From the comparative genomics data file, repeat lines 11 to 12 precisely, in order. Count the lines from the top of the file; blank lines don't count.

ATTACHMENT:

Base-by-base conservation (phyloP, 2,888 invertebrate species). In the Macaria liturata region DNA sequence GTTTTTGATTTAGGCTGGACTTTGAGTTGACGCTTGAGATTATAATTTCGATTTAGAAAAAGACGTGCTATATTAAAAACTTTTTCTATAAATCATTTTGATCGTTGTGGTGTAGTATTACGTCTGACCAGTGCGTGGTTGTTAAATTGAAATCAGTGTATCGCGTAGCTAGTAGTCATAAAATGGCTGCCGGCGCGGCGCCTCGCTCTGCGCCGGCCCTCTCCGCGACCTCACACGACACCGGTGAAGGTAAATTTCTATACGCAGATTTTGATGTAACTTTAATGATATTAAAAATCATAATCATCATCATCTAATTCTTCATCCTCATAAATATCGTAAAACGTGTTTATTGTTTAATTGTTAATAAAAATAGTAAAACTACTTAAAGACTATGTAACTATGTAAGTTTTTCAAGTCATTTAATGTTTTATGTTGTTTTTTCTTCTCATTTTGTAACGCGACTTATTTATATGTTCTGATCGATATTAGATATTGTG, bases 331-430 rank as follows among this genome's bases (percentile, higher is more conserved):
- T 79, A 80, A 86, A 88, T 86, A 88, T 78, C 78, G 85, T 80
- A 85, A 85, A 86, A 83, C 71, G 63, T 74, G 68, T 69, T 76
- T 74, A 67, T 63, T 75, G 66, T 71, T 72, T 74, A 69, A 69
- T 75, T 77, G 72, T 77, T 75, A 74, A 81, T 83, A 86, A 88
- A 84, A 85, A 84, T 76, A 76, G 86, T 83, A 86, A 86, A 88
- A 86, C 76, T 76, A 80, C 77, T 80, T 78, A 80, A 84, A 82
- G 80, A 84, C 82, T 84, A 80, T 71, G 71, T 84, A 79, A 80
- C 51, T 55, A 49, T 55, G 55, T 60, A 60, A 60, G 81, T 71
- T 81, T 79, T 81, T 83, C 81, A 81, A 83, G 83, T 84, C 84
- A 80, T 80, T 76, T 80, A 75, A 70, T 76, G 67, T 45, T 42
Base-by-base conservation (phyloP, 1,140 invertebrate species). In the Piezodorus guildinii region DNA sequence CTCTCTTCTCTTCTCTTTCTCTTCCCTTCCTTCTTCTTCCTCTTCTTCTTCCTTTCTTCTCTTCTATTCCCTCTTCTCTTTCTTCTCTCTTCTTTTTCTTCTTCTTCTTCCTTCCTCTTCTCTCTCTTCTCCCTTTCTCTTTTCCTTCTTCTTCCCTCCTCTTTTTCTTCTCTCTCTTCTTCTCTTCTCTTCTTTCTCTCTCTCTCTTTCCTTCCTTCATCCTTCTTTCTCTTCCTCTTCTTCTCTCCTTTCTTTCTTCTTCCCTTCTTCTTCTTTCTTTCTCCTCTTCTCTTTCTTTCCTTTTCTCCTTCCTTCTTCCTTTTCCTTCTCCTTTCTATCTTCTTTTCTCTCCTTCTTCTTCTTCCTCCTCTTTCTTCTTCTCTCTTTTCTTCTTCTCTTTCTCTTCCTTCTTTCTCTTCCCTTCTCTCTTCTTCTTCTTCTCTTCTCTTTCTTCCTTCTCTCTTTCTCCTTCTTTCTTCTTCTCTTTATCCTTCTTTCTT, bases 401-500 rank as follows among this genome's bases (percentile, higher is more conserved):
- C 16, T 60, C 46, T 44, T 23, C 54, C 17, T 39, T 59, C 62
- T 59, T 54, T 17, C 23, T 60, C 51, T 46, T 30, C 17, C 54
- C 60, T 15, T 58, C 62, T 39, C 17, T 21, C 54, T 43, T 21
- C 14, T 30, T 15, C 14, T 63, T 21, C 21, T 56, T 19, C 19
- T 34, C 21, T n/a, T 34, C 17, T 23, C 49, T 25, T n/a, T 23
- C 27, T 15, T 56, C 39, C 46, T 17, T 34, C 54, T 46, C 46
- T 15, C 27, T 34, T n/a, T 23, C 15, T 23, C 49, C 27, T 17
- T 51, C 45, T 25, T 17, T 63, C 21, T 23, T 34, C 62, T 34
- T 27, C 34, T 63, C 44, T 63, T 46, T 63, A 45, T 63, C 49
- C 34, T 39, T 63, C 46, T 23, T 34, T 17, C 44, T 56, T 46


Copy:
- A 80, T 80, T 76, T 80, A 75, A 70, T 76, G 67, T 45, T 42
Base-by-base conservation (phyloP, 1,140 invertebrate species). In the Piezodorus guildinii region DNA sequence CTCTCTTCTCTTCTCTTTCTCTTCCCTTCCTTCTTCTTCCTCTTCTTCTTCCTTTCTTCTCTTCTATTCCCTCTTCTCTTTCTTCTCTCTTCTTTTTCTTCTTCTTCTTCCTTCCTCTTCTCTCTCTTCTCCCTTTCTCTTTTCCTTCTTCTTCCCTCCTCTTTTTCTTCTCTCTCTTCTTCTCTTCTCTTCTTTCTCTCTCTCTCTTTCCTTCCTTCATCCTTCTTTCTCTTCCTCTTCTTCTCTCCTTTCTTTCTTCTTCCCTTCTTCTTCTTTCTTTCTCCTCTTCTCTTTCTTTCCTTTTCTCCTTCCTTCTTCCTTTTCCTTCTCCTTTCTATCTTCTTTTCTCTCCTTCTTCTTCTTCCTCCTCTTTCTTCTTCTCTCTTTTCTTCTTCTCTTTCTCTTCCTTCTTTCTCTTCCCTTCTCTCTTCTTCTTCTTCTCTTCTCTTTCTTCCTTCTCTCTTTCTCCTTCTTTCTTCTTCTCTTTATCCTTCTTTCTT, bases 401-500 rank as follows among this genome's bases (percentile, higher is more conserved):